ITP 2021: An ITP day trip to Oxford

Written by Claire Messenger, International Training Programme.

The ITP day trips are a regular fixture in the annual programme and give our fellows the opportunity to spend more time as a group and with the ITP team, ensuring more chances to exchange ideas, knowledge and motivations. 

At some of the institutions we visit the fellow meet specialist colleagues who talk to them about specific areas of their collections and displays, elsewhere they have the opportunity for self-guided general tours which will allow them to decide for themselves what aspect of the museum or gallery they would like to focus on.

The day trips may not be designed to cover collection areas specific to our fellows own role profile or research but they offer them an insight into display, storage, visitor experience, exhibitions, all of which allow them to think about museums in their countries and how they compare and contrast with what they see in the UK.

The day trip will also give fellows the opportunity to experience life outside of London, which as with most capital cities, can be very different to experiences elsewhere in a country. But wherever we go, we hope the day trips will allow fellows to meet contacts in other museums to enhance their global networks and that they return to London with a wealth of new ideas which will help them in the future.

For our day trip to Oxford, we split our ITP group into two and I travelled with Choki, Haneen, Meropi, Nosiba, Salah, Siddhant, Siham and Uktamali.  We were joined by Aimée Bou Rizk, Museum Assistant, AUB Archaeological Museum who is here at the BM for the Beirut Glass Project and has been a wonderful addition to our ITP cohort this year.

Loretta Kilroe, Project Curator for Sudan and Nubia, Egypt and Sudan, who’s home is Oxford, met us at the station to guide us around and show us the sites of this wonderful, university city.

We started our day at the Bodleian Library meeting former BM colleagues Richard Parkinson, now Professor of Egyptology, University of Oxford and Daniela Rosenow, now Project Officer, The Oriental Institute, University of Oxford.  They introduced us to Madeline Slaven, Head of Exhibitions, and Andrew Wheale, Exhibitions Administrator who guided us through how they work with researchers around the University of Oxford to create, develop and deliver their exhibitions programme.

A group of people outside the Bodleian Library, Oxford

Working with books and works on paper comes with its own set of very particular challenges around display and design – particularly around audience engagement and those with special needs.  Our fellows were keen to hear how Maddy and her colleagues from the Bodleian’s digital team over come those challenges and bring audiences into the spaces.

Maddy, Richard and Daniela focused particularly on their new join project, Tutankhamun: Excavating the Archive which opens on 13 April 2022 in the Treasury at the Weston Library.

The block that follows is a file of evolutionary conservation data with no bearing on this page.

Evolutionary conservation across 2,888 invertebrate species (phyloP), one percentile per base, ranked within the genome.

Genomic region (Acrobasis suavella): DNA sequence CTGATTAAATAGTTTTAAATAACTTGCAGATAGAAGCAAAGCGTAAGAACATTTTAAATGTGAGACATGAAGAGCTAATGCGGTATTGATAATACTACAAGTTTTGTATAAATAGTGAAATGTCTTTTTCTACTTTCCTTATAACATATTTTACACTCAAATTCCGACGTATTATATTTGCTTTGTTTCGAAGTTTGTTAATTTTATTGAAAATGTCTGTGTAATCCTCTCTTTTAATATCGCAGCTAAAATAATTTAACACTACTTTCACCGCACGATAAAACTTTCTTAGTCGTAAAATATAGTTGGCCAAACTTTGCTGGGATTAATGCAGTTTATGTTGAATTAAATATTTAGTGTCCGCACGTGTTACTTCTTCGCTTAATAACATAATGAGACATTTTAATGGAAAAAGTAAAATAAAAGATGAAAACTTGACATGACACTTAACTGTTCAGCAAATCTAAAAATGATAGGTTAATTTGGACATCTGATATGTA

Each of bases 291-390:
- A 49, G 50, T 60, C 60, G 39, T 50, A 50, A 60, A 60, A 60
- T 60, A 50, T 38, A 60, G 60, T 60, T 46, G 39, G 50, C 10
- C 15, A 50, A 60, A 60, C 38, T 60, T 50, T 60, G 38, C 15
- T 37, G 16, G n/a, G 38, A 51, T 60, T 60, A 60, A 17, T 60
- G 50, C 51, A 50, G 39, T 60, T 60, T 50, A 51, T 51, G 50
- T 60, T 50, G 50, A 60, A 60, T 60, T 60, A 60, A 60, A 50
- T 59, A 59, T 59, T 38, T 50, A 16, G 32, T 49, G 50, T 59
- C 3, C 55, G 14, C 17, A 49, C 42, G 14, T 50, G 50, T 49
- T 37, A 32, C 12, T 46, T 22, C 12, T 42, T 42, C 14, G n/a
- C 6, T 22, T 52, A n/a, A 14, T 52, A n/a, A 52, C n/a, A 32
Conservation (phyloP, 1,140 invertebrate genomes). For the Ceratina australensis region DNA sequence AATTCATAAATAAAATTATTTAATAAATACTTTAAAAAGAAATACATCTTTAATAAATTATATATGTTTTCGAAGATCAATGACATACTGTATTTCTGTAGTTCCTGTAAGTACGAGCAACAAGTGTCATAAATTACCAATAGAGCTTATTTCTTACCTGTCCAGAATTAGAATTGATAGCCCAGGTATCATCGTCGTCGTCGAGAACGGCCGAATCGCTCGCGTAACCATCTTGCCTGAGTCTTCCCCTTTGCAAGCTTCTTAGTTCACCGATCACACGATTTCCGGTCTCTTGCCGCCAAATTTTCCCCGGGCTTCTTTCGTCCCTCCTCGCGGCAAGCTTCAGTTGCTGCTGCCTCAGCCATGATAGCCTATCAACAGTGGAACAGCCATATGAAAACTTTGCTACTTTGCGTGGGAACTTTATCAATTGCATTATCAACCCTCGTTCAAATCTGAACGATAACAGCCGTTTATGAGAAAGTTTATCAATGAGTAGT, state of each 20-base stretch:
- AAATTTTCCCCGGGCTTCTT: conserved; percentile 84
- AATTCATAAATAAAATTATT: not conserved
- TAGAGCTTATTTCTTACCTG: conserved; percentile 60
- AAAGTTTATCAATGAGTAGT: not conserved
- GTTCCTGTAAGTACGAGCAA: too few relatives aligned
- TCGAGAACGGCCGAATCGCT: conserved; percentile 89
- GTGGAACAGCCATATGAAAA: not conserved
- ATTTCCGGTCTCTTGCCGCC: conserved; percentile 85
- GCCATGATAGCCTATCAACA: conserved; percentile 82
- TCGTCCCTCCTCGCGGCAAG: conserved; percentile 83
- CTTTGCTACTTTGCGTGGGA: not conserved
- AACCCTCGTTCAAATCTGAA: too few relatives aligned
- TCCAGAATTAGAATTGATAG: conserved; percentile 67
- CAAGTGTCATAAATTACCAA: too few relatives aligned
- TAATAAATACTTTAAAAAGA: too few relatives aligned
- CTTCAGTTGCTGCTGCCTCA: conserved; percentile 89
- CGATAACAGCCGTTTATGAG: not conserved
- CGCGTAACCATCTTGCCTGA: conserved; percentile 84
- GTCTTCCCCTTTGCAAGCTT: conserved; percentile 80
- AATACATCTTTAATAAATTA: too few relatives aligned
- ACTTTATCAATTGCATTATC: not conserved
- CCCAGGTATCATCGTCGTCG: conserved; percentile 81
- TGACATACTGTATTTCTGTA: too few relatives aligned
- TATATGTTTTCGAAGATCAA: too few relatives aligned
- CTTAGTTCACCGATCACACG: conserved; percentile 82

Exhibition at the Weston Library

2022 marks 100 years since the discovery of Tutankhamun’s tomb and the exhibition aims to help audiences discover the story of the excavation of Tutankhamun’s tomb through the eyes of the archaeologists on the ground.

Richard then took us to Queens College Oxford for a tour of their wonderful buildings and a picnic lunch in the Provost’s garden.

People standing in Queens College, Oxford

After lunch we were generously hosted by the Griffith Institute – University of Oxford. The Griffith Institute was established in 1939 as the centre for Egyptology at Oxford, although the genesis of core projects date back some 40 years earlier. Francis Llewellyn Griffith, the first Professor of Egyptology at the University of Oxford, bequeathed his estate for the creation of ‘a permanent home or institute for the study of the ancient languages and antiquities of the Near East’.

There we met Francisco Bosch-Puche and Elizabeth Fleming, Assistants to the Editor of the Topographical Bibliography who gave us an overview of the wonderful and diverse collections at the Griffith Institute.  The session has many ‘wow’ moments as archive material was revealed and explained.

We finished our day with a visit to the Ashmolean Museum – the University of Oxford’s Museum of art and archaeology, founded in 1683. Their world famous collections range from Egyptian mummies to contemporary art, telling human stories across cultures and across time.

Our group was kindly welcomed by another former BM colleague, Liam McNamara, now Curator for Ancient Egypt and Sudan at the Ashmolean Museum and Director of the Griffith Institute at the University of Oxford.

A group of people in a gallery in the Ashmolean Museum

We had a wonderful day and felt so privileged to meet new colleagues and see incredible spaces and collections.  I hope that both these new and exciting connections to colleagues across the sector in Oxford will grow and continue to support our ITP global network.